Cast: Jeremy Renner, Edward Norton, Rachel Weisz, Joan Allen, David Strathairn, Albert Finney, Stacy Keach, Oscar Isaac, Scott Glenn, and Corey Stoll.
Synopsis (Courtesy of IMDB): A story centered on a new CIA operative in the universe based on Robert Ludlum’s novels.
Why It Could Succeed:
Aside from being one of the most critically acclaimed action franchises of the 21st century, one has to sit back and gawk at the cast list. Six of the first names mentioned in the roster are all former Oscar nominees, and one of them has actually taken home the golden juggernaut (Rachel Weisz). If the quality of actors that are littered in the film doesn’t excite you enough, then Tony Gilroy’s new seat as director just might. Yes, I am deeply wounded knowing that Paul Greengrass has decided to step away from the project, but I’ll reserve judgement for the franchise’s changing of the guard until I see the film. I will be the first to admit that I am no fan of Tony Gilroy the filmmaker, but I do love his screenplays. The fact that Gilroy is a resident screenwriter for the Bourne series leads me to believe that the film will probably be in good hands. As much as I love the incomparable force of energy that is Matt Damon, there is something genuinely exciting about Jeremy Renner filling in the role as the titular hero, carrying on this heroic “legacy” that Damon so intensely paved.
For those of you who are not intimately familiar with Robert Ludlum’s Bourne novels, I can assure you that the films and the novels exist in two entirely different realms. Paul Greengrass made sure of that with his shocking decision to kill off a main character at the start of The Bourne Supremacy, and ever since that bold move was made the series has flourished into something not even Ludlum could have foreseen. Main characters are easily dispensable, and paranoia and claustrophobia are to Jason Bourne what oxygen and food are to you an I. Credit has to be given to Greengrass in this regard, but Gilroys’ screenplays have always been a high point of the series. The tense dialogue nearly matches the intensity of those stupendous action sequences, so I am just praying that Gilroy can handle the series in a way that remains respectful to Greengrass’s erratic atmosphere while imprinting an artistic stamp of his own.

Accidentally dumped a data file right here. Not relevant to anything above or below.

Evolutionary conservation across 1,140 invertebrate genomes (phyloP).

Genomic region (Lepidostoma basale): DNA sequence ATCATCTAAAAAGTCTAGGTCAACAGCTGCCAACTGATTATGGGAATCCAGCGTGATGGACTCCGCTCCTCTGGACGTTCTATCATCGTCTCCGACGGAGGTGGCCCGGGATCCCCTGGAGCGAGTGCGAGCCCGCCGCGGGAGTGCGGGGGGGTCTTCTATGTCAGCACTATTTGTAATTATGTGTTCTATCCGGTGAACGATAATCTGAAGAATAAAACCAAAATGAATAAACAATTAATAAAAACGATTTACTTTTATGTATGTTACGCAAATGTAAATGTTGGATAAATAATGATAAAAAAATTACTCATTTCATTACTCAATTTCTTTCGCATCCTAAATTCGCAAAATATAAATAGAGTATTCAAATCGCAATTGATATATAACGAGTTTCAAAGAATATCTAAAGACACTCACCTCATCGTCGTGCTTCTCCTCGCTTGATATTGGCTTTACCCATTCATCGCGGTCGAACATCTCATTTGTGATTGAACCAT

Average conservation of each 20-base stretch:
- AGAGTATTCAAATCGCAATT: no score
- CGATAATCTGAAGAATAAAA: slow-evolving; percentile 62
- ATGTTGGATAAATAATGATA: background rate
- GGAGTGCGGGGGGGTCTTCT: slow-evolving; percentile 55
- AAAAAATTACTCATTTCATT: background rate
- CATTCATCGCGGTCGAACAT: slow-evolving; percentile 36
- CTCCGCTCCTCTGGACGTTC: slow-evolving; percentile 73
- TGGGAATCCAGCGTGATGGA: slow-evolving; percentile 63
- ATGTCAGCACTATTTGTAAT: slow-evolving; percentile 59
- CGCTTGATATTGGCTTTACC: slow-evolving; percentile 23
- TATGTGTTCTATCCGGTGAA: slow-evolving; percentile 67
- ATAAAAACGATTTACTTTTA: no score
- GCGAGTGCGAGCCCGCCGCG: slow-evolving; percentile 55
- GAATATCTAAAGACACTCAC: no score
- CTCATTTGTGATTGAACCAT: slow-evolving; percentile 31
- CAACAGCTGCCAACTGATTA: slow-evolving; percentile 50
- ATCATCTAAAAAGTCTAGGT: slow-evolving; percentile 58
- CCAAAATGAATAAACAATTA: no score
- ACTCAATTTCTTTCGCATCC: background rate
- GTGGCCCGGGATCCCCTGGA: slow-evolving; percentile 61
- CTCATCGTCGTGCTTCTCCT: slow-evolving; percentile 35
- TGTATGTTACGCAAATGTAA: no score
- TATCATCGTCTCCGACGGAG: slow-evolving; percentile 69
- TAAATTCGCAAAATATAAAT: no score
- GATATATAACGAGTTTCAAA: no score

The five year release gap between the The Bourne Ultimatum and this new film has certainly upped the anticipation levels. I don’t expect the box office success of the previous two Bourne films, but I do believe that the wide demographic for this film will hit theaters in droves. The Bourne series has always been a huge hit with males ranging from their teenage years to those hitting the green with their fellow senior chums. Older generations of readers love Ludlum’s Bourne series as if it were their religion, and the all-important 18-35 male demographic is drawn to these types of action flicks that are high-octane, intense, and ultimately cathartic as a movie-going experience. I worry that the film may not attract the large female audience that a superhero or Bond franchise might, especially now that Matt Damon is no longer attached to the project, but this fourth entry in the Bourne series will certainly earn returns and then some.
Why it Could Fail:
Although Jeremy Renner has been a household name for film buffs and awards prognosticators like ourselves ever since The Hurt Locker, I’m not sure the American public sees him in the same recognizable light. I’m convinced Renner’s current status in America’s eyes is: the dude who played that hero in The Avengers who shoots a bow-and-arrow like a true badass…dude! By name alone, he doesn’t particularly draw in a huge audience, and his recent bouts in franchise films have him sidelined to minor supporting roles. This is Renner’s first leading role in a blockbuster, and I sure hope he is charismatic enough to draw in the masses. Personally, Renner is more amazing each time I see him. Like Jennifer Lawrence, he’s an actor who is diverse enough to succeed in any given genre, be it action, science-fiction, romance, comedy, or drama. Likewise, Renner can maneuver between a heroic persona and a villainous one with ease and believability. It will be interesting to see how he handles his morally ambiguous assassin-turned-agent role in The Bourne Legacy. I just worry that Renner may not have the magnetism of his Bourne predecessor.